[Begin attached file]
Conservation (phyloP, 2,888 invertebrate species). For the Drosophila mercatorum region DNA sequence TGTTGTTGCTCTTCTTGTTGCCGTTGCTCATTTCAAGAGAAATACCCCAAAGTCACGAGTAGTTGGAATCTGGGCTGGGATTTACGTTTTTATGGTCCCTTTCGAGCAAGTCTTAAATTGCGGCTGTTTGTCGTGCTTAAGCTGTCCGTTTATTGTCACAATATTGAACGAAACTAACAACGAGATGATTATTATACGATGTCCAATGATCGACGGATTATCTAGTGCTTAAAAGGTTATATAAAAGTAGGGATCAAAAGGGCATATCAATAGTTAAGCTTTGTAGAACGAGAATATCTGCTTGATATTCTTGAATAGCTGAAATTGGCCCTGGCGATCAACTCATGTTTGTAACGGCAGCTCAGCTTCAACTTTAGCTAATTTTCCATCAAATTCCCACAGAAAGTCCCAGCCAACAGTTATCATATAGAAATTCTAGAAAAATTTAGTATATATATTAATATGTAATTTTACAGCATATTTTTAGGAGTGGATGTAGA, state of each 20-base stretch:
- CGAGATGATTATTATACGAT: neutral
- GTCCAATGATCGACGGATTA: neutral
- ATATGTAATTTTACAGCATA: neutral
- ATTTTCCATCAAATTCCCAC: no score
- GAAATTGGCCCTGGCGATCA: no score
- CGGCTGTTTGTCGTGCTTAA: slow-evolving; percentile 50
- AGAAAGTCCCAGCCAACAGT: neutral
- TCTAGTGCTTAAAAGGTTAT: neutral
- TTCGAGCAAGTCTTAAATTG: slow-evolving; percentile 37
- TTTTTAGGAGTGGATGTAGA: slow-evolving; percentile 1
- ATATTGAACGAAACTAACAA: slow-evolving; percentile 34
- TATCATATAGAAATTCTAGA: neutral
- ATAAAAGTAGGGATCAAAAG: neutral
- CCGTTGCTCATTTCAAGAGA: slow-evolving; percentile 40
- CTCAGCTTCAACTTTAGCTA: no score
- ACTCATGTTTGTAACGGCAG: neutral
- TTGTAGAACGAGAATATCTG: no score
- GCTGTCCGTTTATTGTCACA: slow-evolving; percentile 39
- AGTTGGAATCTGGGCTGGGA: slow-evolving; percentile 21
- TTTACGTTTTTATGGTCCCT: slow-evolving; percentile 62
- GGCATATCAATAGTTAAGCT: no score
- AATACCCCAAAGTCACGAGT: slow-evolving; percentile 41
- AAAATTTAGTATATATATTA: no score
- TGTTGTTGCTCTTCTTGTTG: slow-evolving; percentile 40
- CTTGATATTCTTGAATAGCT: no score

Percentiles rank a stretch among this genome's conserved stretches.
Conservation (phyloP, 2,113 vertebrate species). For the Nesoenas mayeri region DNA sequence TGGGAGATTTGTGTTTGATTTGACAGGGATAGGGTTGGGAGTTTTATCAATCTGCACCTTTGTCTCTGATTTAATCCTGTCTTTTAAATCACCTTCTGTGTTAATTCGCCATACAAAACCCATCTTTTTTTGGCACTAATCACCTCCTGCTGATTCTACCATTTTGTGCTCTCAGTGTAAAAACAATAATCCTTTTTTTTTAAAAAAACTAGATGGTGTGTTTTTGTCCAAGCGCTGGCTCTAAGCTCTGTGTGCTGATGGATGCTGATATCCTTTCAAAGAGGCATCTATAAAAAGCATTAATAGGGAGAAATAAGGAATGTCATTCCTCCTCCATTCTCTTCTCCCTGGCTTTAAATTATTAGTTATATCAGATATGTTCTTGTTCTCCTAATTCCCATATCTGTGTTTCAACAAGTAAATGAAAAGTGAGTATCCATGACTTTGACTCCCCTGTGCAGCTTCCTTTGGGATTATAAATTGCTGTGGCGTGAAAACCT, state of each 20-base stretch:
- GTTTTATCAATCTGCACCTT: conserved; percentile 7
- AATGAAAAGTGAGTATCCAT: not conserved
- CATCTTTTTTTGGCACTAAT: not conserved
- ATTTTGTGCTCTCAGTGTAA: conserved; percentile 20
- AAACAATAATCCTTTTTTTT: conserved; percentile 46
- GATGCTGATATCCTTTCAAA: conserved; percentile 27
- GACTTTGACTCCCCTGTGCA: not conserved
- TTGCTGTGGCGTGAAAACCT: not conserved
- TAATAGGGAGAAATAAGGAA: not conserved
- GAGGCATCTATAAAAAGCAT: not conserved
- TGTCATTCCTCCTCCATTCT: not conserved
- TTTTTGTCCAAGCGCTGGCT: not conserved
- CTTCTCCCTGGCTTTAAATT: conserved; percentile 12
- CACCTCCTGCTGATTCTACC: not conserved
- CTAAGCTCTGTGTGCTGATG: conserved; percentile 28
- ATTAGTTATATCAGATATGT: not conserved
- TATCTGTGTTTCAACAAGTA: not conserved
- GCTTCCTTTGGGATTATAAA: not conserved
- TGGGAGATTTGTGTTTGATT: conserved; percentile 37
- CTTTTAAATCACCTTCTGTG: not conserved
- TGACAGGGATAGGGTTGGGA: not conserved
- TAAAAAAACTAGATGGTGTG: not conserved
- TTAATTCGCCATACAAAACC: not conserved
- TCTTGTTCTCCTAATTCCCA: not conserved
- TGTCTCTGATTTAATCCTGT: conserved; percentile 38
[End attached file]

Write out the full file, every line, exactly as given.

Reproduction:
Conservation (phyloP, 2,888 invertebrate species). For the Drosophila mercatorum region DNA sequence TGTTGTTGCTCTTCTTGTTGCCGTTGCTCATTTCAAGAGAAATACCCCAAAGTCACGAGTAGTTGGAATCTGGGCTGGGATTTACGTTTTTATGGTCCCTTTCGAGCAAGTCTTAAATTGCGGCTGTTTGTCGTGCTTAAGCTGTCCGTTTATTGTCACAATATTGAACGAAACTAACAACGAGATGATTATTATACGATGTCCAATGATCGACGGATTATCTAGTGCTTAAAAGGTTATATAAAAGTAGGGATCAAAAGGGCATATCAATAGTTAAGCTTTGTAGAACGAGAATATCTGCTTGATATTCTTGAATAGCTGAAATTGGCCCTGGCGATCAACTCATGTTTGTAACGGCAGCTCAGCTTCAACTTTAGCTAATTTTCCATCAAATTCCCACAGAAAGTCCCAGCCAACAGTTATCATATAGAAATTCTAGAAAAATTTAGTATATATATTAATATGTAATTTTACAGCATATTTTTAGGAGTGGATGTAGA, state of each 20-base stretch:
- CGAGATGATTATTATACGAT: neutral
- GTCCAATGATCGACGGATTA: neutral
- ATATGTAATTTTACAGCATA: neutral
- ATTTTCCATCAAATTCCCAC: no score
- GAAATTGGCCCTGGCGATCA: no score
- CGGCTGTTTGTCGTGCTTAA: slow-evolving; percentile 50
- AGAAAGTCCCAGCCAACAGT: neutral
- TCTAGTGCTTAAAAGGTTAT: neutral
- TTCGAGCAAGTCTTAAATTG: slow-evolving; percentile 37
- TTTTTAGGAGTGGATGTAGA: slow-evolving; percentile 1
- ATATTGAACGAAACTAACAA: slow-evolving; percentile 34
- TATCATATAGAAATTCTAGA: neutral
- ATAAAAGTAGGGATCAAAAG: neutral
- CCGTTGCTCATTTCAAGAGA: slow-evolving; percentile 40
- CTCAGCTTCAACTTTAGCTA: no score
- ACTCATGTTTGTAACGGCAG: neutral
- TTGTAGAACGAGAATATCTG: no score
- GCTGTCCGTTTATTGTCACA: slow-evolving; percentile 39
- AGTTGGAATCTGGGCTGGGA: slow-evolving; percentile 21
- TTTACGTTTTTATGGTCCCT: slow-evolving; percentile 62
- GGCATATCAATAGTTAAGCT: no score
- AATACCCCAAAGTCACGAGT: slow-evolving; percentile 41
- AAAATTTAGTATATATATTA: no score
- TGTTGTTGCTCTTCTTGTTG: slow-evolving; percentile 40
- CTTGATATTCTTGAATAGCT: no score

Percentiles rank a stretch among this genome's conserved stretches.
Conservation (phyloP, 2,113 vertebrate species). For the Nesoenas mayeri region DNA sequence TGGGAGATTTGTGTTTGATTTGACAGGGATAGGGTTGGGAGTTTTATCAATCTGCACCTTTGTCTCTGATTTAATCCTGTCTTTTAAATCACCTTCTGTGTTAATTCGCCATACAAAACCCATCTTTTTTTGGCACTAATCACCTCCTGCTGATTCTACCATTTTGTGCTCTCAGTGTAAAAACAATAATCCTTTTTTTTTAAAAAAACTAGATGGTGTGTTTTTGTCCAAGCGCTGGCTCTAAGCTCTGTGTGCTGATGGATGCTGATATCCTTTCAAAGAGGCATCTATAAAAAGCATTAATAGGGAGAAATAAGGAATGTCATTCCTCCTCCATTCTCTTCTCCCTGGCTTTAAATTATTAGTTATATCAGATATGTTCTTGTTCTCCTAATTCCCATATCTGTGTTTCAACAAGTAAATGAAAAGTGAGTATCCATGACTTTGACTCCCCTGTGCAGCTTCCTTTGGGATTATAAATTGCTGTGGCGTGAAAACCT, state of each 20-base stretch:
- GTTTTATCAATCTGCACCTT: conserved; percentile 7
- AATGAAAAGTGAGTATCCAT: not conserved
- CATCTTTTTTTGGCACTAAT: not conserved
- ATTTTGTGCTCTCAGTGTAA: conserved; percentile 20
- AAACAATAATCCTTTTTTTT: conserved; percentile 46
- GATGCTGATATCCTTTCAAA: conserved; percentile 27
- GACTTTGACTCCCCTGTGCA: not conserved
- TTGCTGTGGCGTGAAAACCT: not conserved
- TAATAGGGAGAAATAAGGAA: not conserved
- GAGGCATCTATAAAAAGCAT: not conserved
- TGTCATTCCTCCTCCATTCT: not conserved
- TTTTTGTCCAAGCGCTGGCT: not conserved
- CTTCTCCCTGGCTTTAAATT: conserved; percentile 12
- CACCTCCTGCTGATTCTACC: not conserved
- CTAAGCTCTGTGTGCTGATG: conserved; percentile 28
- ATTAGTTATATCAGATATGT: not conserved
- TATCTGTGTTTCAACAAGTA: not conserved
- GCTTCCTTTGGGATTATAAA: not conserved
- TGGGAGATTTGTGTTTGATT: conserved; percentile 37
- CTTTTAAATCACCTTCTGTG: not conserved
- TGACAGGGATAGGGTTGGGA: not conserved
- TAAAAAAACTAGATGGTGTG: not conserved
- TTAATTCGCCATACAAAACC: not conserved
- TCTTGTTCTCCTAATTCCCA: not conserved
- TGTCTCTGATTTAATCCTGT: conserved; percentile 38